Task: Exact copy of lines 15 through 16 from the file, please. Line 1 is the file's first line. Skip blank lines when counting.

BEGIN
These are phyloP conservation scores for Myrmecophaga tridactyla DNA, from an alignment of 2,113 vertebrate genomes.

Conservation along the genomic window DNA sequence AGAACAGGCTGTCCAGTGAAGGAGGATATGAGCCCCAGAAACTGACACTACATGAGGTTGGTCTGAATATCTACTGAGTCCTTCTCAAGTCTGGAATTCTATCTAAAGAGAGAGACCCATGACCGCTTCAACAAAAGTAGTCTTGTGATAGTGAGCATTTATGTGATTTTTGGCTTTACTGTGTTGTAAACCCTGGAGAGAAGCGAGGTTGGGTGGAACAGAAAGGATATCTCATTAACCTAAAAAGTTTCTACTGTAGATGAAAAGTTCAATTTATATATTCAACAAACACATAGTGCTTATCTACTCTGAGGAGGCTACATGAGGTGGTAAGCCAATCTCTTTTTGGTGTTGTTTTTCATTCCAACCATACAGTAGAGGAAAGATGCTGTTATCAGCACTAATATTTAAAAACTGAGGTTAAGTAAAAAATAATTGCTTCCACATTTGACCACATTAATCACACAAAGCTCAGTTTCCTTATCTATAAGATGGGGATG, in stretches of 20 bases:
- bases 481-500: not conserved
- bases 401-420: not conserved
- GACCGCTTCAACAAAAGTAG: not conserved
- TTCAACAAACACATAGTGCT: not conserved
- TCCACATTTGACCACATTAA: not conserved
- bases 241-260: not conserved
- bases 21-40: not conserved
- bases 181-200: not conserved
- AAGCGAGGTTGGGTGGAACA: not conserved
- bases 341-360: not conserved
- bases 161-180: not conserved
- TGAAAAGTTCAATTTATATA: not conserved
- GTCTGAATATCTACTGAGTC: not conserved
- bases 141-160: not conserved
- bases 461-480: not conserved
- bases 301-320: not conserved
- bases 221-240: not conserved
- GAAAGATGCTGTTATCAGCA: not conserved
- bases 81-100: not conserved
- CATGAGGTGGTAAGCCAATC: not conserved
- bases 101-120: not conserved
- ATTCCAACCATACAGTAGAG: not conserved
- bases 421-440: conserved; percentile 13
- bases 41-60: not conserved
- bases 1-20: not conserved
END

- GTCTGAATATCTACTGAGTC: not conserved
- bases 141-160: not conserved